Sukhudyan B, Jaladyan V, Melikyan G, Schlump JU, Boltshauser E, Poretti A. Gómez–López-Hernández syndrome: reappraisal of the diagnostic criteria. Eur J Pediatr 2010;169:1523-8.  Back to cited text no. 5
Choudhary N, Prabhakar A, Bhatia V, Gupta PC . BMJ Case Rep 2021;14:e246189.  Back to cited text no. 6
Choudhary A, Minocha P, Sitaraman S. Gomez–Lopez–Hernández syndrome: first reported case from the Indian subcontinent. Intractable Rare Dis Res 2017;6:58-60.  Back to cited text no. 7
Rush ET, Adam MP, Clark RD, Curry C, Hartmann JE, Dobyns WB, et al. Four new patients with Gomez–Lopez–Hernandez syndrome and proposed diagnostic criteria. Am J Med Genet A 2013;161A:320-6.  Back to cited text no. 8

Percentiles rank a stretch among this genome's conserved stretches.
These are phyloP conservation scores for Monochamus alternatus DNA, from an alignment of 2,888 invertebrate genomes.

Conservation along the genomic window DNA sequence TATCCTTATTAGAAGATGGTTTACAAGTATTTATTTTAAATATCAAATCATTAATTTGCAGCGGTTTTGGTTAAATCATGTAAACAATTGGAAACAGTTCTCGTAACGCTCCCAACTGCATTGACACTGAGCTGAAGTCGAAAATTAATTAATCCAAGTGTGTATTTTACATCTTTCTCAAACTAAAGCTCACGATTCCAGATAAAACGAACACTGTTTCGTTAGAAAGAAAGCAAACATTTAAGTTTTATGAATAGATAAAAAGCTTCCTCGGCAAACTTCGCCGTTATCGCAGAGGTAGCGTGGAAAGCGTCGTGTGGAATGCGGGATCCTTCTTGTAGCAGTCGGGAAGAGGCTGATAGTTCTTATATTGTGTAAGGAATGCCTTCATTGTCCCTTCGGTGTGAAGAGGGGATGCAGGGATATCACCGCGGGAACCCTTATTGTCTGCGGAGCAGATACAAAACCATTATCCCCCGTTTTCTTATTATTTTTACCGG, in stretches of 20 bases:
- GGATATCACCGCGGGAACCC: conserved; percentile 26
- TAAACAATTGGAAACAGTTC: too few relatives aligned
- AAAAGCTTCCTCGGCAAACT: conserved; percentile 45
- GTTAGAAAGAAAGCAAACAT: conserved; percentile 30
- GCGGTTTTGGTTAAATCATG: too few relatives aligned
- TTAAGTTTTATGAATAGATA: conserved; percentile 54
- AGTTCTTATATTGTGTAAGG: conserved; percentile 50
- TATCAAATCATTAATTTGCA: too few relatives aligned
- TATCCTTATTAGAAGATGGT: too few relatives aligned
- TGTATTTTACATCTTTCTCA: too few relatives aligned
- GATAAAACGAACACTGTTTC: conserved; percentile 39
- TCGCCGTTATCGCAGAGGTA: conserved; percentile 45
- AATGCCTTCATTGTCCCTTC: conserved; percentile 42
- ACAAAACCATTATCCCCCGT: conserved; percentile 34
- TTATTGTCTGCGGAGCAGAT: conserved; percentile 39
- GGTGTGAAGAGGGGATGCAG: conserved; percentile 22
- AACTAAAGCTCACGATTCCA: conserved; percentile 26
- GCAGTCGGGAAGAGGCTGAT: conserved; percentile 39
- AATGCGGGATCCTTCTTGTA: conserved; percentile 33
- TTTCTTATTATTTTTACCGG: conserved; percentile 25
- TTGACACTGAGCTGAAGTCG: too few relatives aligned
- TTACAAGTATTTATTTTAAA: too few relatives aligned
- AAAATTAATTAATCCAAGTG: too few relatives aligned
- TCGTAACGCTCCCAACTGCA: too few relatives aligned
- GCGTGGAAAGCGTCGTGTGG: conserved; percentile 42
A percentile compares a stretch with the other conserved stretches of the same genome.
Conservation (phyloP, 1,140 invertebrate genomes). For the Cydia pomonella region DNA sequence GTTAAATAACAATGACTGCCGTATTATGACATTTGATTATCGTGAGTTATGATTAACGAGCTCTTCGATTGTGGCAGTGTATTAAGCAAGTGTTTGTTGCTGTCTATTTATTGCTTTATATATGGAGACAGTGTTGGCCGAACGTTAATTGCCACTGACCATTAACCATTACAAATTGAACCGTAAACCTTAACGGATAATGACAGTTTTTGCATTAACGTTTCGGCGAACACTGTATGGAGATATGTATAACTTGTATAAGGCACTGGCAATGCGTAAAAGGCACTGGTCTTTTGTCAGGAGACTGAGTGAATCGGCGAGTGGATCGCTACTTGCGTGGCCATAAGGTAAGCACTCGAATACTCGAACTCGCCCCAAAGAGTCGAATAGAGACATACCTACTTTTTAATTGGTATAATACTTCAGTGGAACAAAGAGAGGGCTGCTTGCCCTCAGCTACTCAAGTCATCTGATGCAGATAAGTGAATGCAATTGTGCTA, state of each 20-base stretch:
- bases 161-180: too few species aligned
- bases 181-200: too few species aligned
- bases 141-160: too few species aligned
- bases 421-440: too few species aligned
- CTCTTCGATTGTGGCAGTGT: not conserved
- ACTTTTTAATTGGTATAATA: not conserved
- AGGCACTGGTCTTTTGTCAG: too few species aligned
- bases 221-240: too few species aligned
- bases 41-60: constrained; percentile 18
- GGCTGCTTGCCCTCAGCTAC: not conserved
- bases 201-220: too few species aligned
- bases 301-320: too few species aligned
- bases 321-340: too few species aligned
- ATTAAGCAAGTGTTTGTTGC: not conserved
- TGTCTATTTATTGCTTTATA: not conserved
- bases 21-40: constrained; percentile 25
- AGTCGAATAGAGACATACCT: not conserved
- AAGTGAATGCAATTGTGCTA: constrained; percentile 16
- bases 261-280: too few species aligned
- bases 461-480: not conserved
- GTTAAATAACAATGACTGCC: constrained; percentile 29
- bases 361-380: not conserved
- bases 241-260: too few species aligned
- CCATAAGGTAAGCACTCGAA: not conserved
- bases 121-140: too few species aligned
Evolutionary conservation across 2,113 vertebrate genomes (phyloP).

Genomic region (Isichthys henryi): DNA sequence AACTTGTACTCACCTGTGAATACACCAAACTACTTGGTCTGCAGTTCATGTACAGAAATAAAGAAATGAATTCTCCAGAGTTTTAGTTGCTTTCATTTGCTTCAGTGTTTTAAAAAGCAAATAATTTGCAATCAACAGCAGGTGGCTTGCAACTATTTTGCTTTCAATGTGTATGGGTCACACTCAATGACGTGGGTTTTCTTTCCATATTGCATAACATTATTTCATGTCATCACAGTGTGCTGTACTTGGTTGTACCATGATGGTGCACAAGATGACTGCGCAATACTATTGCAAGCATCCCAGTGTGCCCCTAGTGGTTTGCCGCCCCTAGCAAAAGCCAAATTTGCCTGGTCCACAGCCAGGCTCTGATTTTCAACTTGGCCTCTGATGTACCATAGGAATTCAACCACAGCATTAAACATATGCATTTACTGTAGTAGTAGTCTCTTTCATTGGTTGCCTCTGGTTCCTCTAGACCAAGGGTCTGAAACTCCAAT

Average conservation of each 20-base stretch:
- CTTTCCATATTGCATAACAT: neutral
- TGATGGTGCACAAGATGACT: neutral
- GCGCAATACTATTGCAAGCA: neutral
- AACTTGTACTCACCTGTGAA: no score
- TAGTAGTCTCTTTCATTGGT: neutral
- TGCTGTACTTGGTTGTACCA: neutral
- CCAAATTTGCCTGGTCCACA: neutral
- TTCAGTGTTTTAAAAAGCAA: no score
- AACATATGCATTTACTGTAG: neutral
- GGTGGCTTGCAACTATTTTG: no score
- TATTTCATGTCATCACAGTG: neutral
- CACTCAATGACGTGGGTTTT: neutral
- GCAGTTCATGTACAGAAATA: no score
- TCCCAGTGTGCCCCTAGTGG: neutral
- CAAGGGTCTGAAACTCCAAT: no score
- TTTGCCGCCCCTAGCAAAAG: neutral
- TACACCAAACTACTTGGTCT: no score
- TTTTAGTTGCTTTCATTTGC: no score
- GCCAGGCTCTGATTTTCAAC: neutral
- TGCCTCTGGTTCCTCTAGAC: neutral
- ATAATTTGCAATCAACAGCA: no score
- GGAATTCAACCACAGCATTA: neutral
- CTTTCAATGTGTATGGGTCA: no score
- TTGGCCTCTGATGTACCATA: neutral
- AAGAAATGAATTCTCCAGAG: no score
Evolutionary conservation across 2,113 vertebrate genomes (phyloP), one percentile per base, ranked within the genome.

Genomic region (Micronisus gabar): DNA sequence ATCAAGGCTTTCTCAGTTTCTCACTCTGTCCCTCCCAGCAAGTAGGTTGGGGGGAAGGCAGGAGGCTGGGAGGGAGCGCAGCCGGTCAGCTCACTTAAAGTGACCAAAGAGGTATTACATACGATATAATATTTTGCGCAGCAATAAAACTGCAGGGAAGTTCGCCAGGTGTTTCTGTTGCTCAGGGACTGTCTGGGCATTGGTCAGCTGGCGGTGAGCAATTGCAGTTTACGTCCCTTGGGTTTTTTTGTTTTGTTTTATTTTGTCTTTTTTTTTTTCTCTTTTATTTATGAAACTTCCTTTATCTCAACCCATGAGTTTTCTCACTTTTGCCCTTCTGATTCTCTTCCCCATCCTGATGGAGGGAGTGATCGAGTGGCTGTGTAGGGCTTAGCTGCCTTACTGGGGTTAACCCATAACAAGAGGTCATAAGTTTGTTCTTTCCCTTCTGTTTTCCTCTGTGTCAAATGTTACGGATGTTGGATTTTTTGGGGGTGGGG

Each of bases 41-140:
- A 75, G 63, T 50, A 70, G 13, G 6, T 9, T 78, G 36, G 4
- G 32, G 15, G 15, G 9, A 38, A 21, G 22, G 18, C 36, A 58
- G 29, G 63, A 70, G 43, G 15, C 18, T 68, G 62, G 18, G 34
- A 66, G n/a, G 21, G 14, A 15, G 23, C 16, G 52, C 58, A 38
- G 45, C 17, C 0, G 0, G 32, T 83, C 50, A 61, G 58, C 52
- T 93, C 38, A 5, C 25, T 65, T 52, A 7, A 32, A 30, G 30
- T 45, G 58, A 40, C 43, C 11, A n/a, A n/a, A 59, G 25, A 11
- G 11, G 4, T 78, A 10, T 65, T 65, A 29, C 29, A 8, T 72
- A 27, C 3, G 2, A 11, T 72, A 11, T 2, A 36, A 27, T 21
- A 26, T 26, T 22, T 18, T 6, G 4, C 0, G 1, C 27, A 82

de Mattos VF, Graziadio C, Machado Rosa RF, Lenhardt R, Alves RP, Trevisan P, et al. Gómez–López-Hernández syndrome in a child born to consanguineous parents: new evidence for an autosomal-recessive pattern of inheritance? Pediatr Neurol 2014;50:612-5.  Back to cited text no. 9
Sullo F, Praticò AD, Polizzi A, Catanzaro S, Mantegna S, Lacarrubba F, et al. Cerebello trigeminal dermal dysplasia (Gómez–López-Hernández syndrome). J Ped Neurol 2018;16:362-8.  Back to cited text no. 10
Pastor-Idoate S, Carreño E, Tesón M, Herreras JM. Gómez–López-Hernández syndrome: another consideration in corneal neurotrophic ulcers. Eur J Ophthalmol 2012;22:826-9.  Back to cited text no. 11